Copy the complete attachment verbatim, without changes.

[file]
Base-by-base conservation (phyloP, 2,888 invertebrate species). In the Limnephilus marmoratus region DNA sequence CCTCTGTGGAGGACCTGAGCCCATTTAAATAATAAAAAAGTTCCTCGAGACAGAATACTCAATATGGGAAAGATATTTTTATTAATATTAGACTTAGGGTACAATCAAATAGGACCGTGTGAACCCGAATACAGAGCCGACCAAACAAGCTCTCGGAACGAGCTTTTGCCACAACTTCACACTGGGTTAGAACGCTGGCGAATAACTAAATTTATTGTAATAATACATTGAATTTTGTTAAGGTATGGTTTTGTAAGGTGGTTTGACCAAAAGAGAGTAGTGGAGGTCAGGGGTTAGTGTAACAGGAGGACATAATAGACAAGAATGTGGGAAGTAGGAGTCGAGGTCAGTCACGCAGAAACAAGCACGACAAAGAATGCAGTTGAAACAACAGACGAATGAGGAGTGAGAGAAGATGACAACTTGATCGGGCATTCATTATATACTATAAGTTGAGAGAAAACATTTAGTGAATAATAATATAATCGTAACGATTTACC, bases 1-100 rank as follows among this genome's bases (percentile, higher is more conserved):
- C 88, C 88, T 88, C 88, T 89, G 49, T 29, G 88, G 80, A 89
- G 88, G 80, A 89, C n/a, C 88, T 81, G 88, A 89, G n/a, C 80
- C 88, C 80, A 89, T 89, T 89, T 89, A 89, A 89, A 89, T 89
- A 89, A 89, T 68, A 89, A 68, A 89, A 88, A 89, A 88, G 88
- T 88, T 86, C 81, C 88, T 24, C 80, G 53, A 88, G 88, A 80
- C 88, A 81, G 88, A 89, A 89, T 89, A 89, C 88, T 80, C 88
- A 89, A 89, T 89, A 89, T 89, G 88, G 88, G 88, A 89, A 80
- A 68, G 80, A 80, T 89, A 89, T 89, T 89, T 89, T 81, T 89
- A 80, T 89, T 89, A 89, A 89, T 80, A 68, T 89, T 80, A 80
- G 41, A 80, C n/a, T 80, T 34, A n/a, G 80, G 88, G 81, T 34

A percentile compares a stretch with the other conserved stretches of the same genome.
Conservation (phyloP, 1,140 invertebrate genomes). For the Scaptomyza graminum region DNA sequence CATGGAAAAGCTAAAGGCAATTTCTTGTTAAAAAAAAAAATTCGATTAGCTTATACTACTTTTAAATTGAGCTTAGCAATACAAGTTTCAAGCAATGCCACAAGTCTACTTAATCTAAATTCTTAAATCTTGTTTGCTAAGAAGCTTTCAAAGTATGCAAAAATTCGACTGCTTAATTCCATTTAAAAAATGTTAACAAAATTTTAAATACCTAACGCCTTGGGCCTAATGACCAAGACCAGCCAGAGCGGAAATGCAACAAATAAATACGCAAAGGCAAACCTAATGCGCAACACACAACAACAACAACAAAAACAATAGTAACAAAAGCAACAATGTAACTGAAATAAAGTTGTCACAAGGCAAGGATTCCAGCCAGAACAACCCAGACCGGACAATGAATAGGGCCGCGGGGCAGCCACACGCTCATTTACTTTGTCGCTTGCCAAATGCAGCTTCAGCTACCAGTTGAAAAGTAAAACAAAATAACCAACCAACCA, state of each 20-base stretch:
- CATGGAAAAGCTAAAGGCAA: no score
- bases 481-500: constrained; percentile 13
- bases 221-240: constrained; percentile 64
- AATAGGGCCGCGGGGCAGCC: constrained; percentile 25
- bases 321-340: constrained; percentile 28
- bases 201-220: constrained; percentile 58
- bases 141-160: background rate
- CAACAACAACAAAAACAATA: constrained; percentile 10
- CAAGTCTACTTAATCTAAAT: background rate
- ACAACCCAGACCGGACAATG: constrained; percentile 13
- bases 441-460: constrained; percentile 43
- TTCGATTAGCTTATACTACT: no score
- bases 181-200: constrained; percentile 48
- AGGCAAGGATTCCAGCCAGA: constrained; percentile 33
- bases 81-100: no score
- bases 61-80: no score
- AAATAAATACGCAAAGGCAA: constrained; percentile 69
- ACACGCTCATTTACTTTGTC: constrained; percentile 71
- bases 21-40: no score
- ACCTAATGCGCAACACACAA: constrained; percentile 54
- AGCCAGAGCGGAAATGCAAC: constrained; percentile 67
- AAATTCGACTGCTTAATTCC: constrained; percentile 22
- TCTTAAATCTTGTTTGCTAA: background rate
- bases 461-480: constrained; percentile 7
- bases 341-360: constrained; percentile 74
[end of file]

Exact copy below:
Base-by-base conservation (phyloP, 2,888 invertebrate species). In the Limnephilus marmoratus region DNA sequence CCTCTGTGGAGGACCTGAGCCCATTTAAATAATAAAAAAGTTCCTCGAGACAGAATACTCAATATGGGAAAGATATTTTTATTAATATTAGACTTAGGGTACAATCAAATAGGACCGTGTGAACCCGAATACAGAGCCGACCAAACAAGCTCTCGGAACGAGCTTTTGCCACAACTTCACACTGGGTTAGAACGCTGGCGAATAACTAAATTTATTGTAATAATACATTGAATTTTGTTAAGGTATGGTTTTGTAAGGTGGTTTGACCAAAAGAGAGTAGTGGAGGTCAGGGGTTAGTGTAACAGGAGGACATAATAGACAAGAATGTGGGAAGTAGGAGTCGAGGTCAGTCACGCAGAAACAAGCACGACAAAGAATGCAGTTGAAACAACAGACGAATGAGGAGTGAGAGAAGATGACAACTTGATCGGGCATTCATTATATACTATAAGTTGAGAGAAAACATTTAGTGAATAATAATATAATCGTAACGATTTACC, bases 1-100 rank as follows among this genome's bases (percentile, higher is more conserved):
- C 88, C 88, T 88, C 88, T 89, G 49, T 29, G 88, G 80, A 89
- G 88, G 80, A 89, C n/a, C 88, T 81, G 88, A 89, G n/a, C 80
- C 88, C 80, A 89, T 89, T 89, T 89, A 89, A 89, A 89, T 89
- A 89, A 89, T 68, A 89, A 68, A 89, A 88, A 89, A 88, G 88
- T 88, T 86, C 81, C 88, T 24, C 80, G 53, A 88, G 88, A 80
- C 88, A 81, G 88, A 89, A 89, T 89, A 89, C 88, T 80, C 88
- A 89, A 89, T 89, A 89, T 89, G 88, G 88, G 88, A 89, A 80
- A 68, G 80, A 80, T 89, A 89, T 89, T 89, T 89, T 81, T 89
- A 80, T 89, T 89, A 89, A 89, T 80, A 68, T 89, T 80, A 80
- G 41, A 80, C n/a, T 80, T 34, A n/a, G 80, G 88, G 81, T 34

A percentile compares a stretch with the other conserved stretches of the same genome.
Conservation (phyloP, 1,140 invertebrate genomes). For the Scaptomyza graminum region DNA sequence CATGGAAAAGCTAAAGGCAATTTCTTGTTAAAAAAAAAAATTCGATTAGCTTATACTACTTTTAAATTGAGCTTAGCAATACAAGTTTCAAGCAATGCCACAAGTCTACTTAATCTAAATTCTTAAATCTTGTTTGCTAAGAAGCTTTCAAAGTATGCAAAAATTCGACTGCTTAATTCCATTTAAAAAATGTTAACAAAATTTTAAATACCTAACGCCTTGGGCCTAATGACCAAGACCAGCCAGAGCGGAAATGCAACAAATAAATACGCAAAGGCAAACCTAATGCGCAACACACAACAACAACAACAAAAACAATAGTAACAAAAGCAACAATGTAACTGAAATAAAGTTGTCACAAGGCAAGGATTCCAGCCAGAACAACCCAGACCGGACAATGAATAGGGCCGCGGGGCAGCCACACGCTCATTTACTTTGTCGCTTGCCAAATGCAGCTTCAGCTACCAGTTGAAAAGTAAAACAAAATAACCAACCAACCA, state of each 20-base stretch:
- CATGGAAAAGCTAAAGGCAA: no score
- bases 481-500: constrained; percentile 13
- bases 221-240: constrained; percentile 64
- AATAGGGCCGCGGGGCAGCC: constrained; percentile 25
- bases 321-340: constrained; percentile 28
- bases 201-220: constrained; percentile 58
- bases 141-160: background rate
- CAACAACAACAAAAACAATA: constrained; percentile 10
- CAAGTCTACTTAATCTAAAT: background rate
- ACAACCCAGACCGGACAATG: constrained; percentile 13
- bases 441-460: constrained; percentile 43
- TTCGATTAGCTTATACTACT: no score
- bases 181-200: constrained; percentile 48
- AGGCAAGGATTCCAGCCAGA: constrained; percentile 33
- bases 81-100: no score
- bases 61-80: no score
- AAATAAATACGCAAAGGCAA: constrained; percentile 69
- ACACGCTCATTTACTTTGTC: constrained; percentile 71
- bases 21-40: no score
- ACCTAATGCGCAACACACAA: constrained; percentile 54
- AGCCAGAGCGGAAATGCAAC: constrained; percentile 67
- AAATTCGACTGCTTAATTCC: constrained; percentile 22
- TCTTAAATCTTGTTTGCTAA: background rate
- bases 461-480: constrained; percentile 7
- bases 341-360: constrained; percentile 74